In a recent post, I provided a list of 10 Easy-Peasy Conversion Optimization Tips That Make Visitors Happy. That post barely scratches the surface of conversion optimization tips you can implement to build a more user-friendly site that out-converts your competitors. But they are all fairly easy to implement, and it gives you place to start.
Now you’re ready to move on to the next level. Again, this post barely scratches the service, but it does provide you with some additional, important areas to consider when looking at your site’s usability.
Answer the question, “What do you do?”
I’m amazed at the number of sites that simply do not tell visitors what it is they do clearly on their home page. It’s almost as if they assume that every visitor is already fully in-the-know before ever coming to the site. News flash! Most first-time visitors are ignorant of who you are and what you do!
Every visitor that comes to your site needs to easily be able to figure out what you’re about. Don’t bury that information in an “about us” page or in some vague mission statement. Make it obvious!
If you believe that only industry knowledgeable people visit your site, you’re wrong. Knowledgeable people may be your primary audience, and even where the bulk of your sales come from, but even knowledgeable people still need to know they found a site that will meet their needs. If people cannot figure out what you do, how can you expect to turn them into a customer?
Give yourself a voice
Have you ever been around a group of people and suddenly you hear one voice that stands out above the rest. Not because it’s louder but because of they way the person talks. It might be their accent, their word usage, or even their speech pattern, but something about that voice is unique. Once you become familiar with it, the next time you hear it you automatically know who’s speaking. Your website should be no different.
Giving your content a unique “voice” helps you stand out from your competition. Done right, your voice is exclusive to you and you alone, and gives your audience something to remember you by when compared to other sites they have visited.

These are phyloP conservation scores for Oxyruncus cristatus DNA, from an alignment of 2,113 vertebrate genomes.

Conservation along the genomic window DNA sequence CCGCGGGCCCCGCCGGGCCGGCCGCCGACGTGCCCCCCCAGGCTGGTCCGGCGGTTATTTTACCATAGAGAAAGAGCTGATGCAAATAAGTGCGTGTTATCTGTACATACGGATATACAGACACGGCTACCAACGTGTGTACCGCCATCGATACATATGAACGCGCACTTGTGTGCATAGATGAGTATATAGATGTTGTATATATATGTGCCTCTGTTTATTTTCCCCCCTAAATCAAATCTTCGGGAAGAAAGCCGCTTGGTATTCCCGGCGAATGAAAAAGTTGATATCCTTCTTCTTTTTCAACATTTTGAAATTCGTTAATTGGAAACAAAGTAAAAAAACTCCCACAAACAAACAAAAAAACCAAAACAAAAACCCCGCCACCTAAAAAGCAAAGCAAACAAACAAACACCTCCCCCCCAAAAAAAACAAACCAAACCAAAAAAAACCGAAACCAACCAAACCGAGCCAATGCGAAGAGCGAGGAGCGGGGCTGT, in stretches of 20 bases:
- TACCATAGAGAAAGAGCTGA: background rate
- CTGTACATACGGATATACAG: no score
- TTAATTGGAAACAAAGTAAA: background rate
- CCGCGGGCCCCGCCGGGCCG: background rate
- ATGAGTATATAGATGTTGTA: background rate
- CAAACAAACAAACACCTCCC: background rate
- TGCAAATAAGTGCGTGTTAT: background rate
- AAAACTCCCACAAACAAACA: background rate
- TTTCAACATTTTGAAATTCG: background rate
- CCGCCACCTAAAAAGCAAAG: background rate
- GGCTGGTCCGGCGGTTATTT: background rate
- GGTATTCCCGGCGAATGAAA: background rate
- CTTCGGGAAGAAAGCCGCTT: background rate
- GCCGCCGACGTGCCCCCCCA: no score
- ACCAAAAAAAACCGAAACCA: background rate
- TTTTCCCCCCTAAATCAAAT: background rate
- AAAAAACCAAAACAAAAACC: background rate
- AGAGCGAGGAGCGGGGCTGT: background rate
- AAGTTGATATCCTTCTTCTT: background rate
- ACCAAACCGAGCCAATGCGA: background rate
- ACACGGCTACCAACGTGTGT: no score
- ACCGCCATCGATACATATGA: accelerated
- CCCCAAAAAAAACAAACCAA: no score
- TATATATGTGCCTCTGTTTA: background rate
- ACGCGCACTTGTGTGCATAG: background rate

All things being equal, having a unique voice gives you an edge and the advantage. It tells customers that you’re different, and when choosing between you and an equal competitor, that may be the advantage that makes them choose you over the bland others.
Follow-up and follow-through
Great communication is they key to having a successful business. If you’re letting leads, calls, emails or inquiries fall through the cracks, you’re throwing money away. Good follow up has many forms: return phone calls, follow-up phone calls, follow-up emails, auto-responders and confirmation emails, just to name a few. Each of these must areas be constantly analyzed to ensure you are being as effective as possible.
When it comes to following up, little things can make a big difference. What you say to potential customers, as well as when or how you say it, tells a lot about how you will do business with them. Customers need to know you care just as much as what happens after the sale as what happens before. But, if you don’t care before the sale, they’ll know you won’t care after.
Great follow-through after the sale tells customers you still care about them because you’re proving it! That’s great repeat business generation right there.
On far too many websites, the site navigation is cluttered, disorganized and doesn’t help drive you to the pages that will give you the information you need. One of the biggest mistakes people make is creating a navigation that links to just about every page of the site. That’s far too many options!
If you have a large site, heck, even if you have a small site, try to pair your navigation down to as few elements as possible. It’s OK to have a dozen links or so in your navigation, but be sure they are organized so visitors can easily choose.
Implementing a structured navigation makes it that much easier for visitors to quickly find the pages that are most interesting to them. The less they have to think (and search) the better.
Build a sitemap
When you have a large site, sometimes important pages can get buried in your navigation. It’s generally not a good idea to have a catch-all navigation that links to every page on your site. The solution is not only to make the navigation as intuitive as possible, but also to build a sitemap.